On the other hand, English common law did not protect, until recently, the ‘personality rights’ of one’s image and voice, but it does now, particularly if they are exploited for commercial purposes without authorisation. It is important to note, however, that the English and Irish legal systems do not protect the post-mortem memory of a person, as they claim that ‘one cannot slander the dead.’[12] That is in contrast to the rest of the European states, which afford such protections. Consequently, had the Maria Callas case been brought before the English courts, the legal heirs of the acclaimed soprano would had been void of any claim.


In the US, the 1988 case of Midler v. Ford Motor Co expanded the right of publicity’ to cover the protection of one’s voice and identity. The circumstances of the case are that the Ford Motor Company, following Bette Midler’s rejection to sing for their advertisements, hired a singer that sounded like her, and asked her to sing the song they wanted to include in their ads following Mrs Midler’s singing style. The Court ruled in Mrs Midler’s favour, who claimed infringement of her right to publicity, on the ground that a person’s voice is a ‘distinctive’ element of their own identity. It must be noted though, that under US copyright law a sound-alike does not constitute copyright infringement. Therefore, had her claim been raised within the realm of copyright, it would most probably had been unlikely that the court would rule in her favour.


Similar facts arose in the later, 1992 Waits v. Frito Lay Inc case, where the use of a person to imitate the voice of a famous singer, that rejected an agency’s offer to sing for their advertisements, was deemed a breach of his right of publicity. The singer, in this instance, was successful in receiving not only compensation for the unlicensed commercial use of his voice, but also damages for a harm towards his reputation, as he was publicly against any form of participation in advertising.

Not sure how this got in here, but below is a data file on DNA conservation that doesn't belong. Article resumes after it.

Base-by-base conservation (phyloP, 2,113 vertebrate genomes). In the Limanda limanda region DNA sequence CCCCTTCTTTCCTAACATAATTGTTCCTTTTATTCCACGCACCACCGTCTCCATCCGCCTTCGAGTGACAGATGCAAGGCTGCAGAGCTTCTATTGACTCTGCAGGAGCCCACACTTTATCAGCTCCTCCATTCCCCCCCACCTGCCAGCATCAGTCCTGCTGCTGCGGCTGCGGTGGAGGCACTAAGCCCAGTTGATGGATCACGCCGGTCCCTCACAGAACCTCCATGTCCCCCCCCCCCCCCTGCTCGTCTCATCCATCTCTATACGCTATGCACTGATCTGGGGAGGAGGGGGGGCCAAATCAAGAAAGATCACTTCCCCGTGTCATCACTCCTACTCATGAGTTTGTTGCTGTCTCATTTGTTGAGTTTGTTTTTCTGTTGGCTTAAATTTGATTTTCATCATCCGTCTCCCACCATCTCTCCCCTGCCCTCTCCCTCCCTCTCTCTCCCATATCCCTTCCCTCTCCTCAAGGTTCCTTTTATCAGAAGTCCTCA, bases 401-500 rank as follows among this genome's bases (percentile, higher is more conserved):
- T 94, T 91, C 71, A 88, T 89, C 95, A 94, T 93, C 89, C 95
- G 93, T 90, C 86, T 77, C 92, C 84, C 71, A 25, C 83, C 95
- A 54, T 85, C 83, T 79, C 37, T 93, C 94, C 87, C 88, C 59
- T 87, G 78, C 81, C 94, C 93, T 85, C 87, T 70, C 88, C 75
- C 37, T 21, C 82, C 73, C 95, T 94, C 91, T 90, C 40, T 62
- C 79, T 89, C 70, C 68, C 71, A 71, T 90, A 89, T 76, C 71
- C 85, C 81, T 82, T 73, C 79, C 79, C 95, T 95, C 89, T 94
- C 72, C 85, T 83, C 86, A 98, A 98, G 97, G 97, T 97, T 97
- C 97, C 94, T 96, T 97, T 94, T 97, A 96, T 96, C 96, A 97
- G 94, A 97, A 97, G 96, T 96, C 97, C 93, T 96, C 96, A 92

The realisation is that the voice of an artist must be protected beyond the minimal level of protection afforded by Copyright laws, which protect the medium through which one’s voice is recorded, but not the voice itself. Usually, it is the producer and not the singer that is entitled to raise any claim, as the custom is for the singer to transfer their copyright to the producer, unless of course they are joint holders of the right, or the vocalist retains the right exclusively. Therefore, the need for enhanced protection arises because a person’s voice can be ‘abused’ in the sense that it may profit an abuser - a third, unauthorised party - who will gain against the consent of any living or a deceased person (their legal heirs).


Concluding remarks


As it has been shown a famous person’s voice has economic value, and it necessitates protection as it might not only be the instrument of their job, but also a feature of their distinctive identity and personality. This means that in those systems where minimal protection is afforded and the right to protect one’s voice does not pass to the legal heirs of a deceased, then any act that is derogatory to the memory of any person, might not only be allowed to continue, but might even reward the infringer through unjustified enrichment. In the case of Maria Callas, the decision of the French court is of paramount importance, because it establishes the protection of one's voice, even post-mortem through their legal heirs.


[1]Julia Ammerman Yebra, 'The Voice of the Opera Singer and Its Protection: Another Look at the Maria Callas Case' in Filippo Annunziata Giorgio Fabio Colombo (Eds), Law and Opera (Springer 2018) 253,254 [2] Ibid 254 [3] Ibid 265 [4] Ibid 255 [5] Ibid 255 [6] Ibid 255 [7] Ibid 255 [8] Ibid 255 [9] Ibid 256 [10] Ibid 256 [11] Ibid 256 [12] Ibid 262

Further reading

US Caselaw

Midler v. Ford Motor Co., 849 F. 2d. 460 (9th Cir. 1988)

Waits v. Frito Lay Inc Inc., No. 978 F.2d 1093, 9th Cir. 1992


Chapters in books

Ammerman Yebra J, 'The Voice of the Opera Singer and Its Protection: Another Look at the Maria Callas Case' in Filippo Annunziata Giorgio Fabio Colombo (Eds), Law and Opera (Springer 2018) 253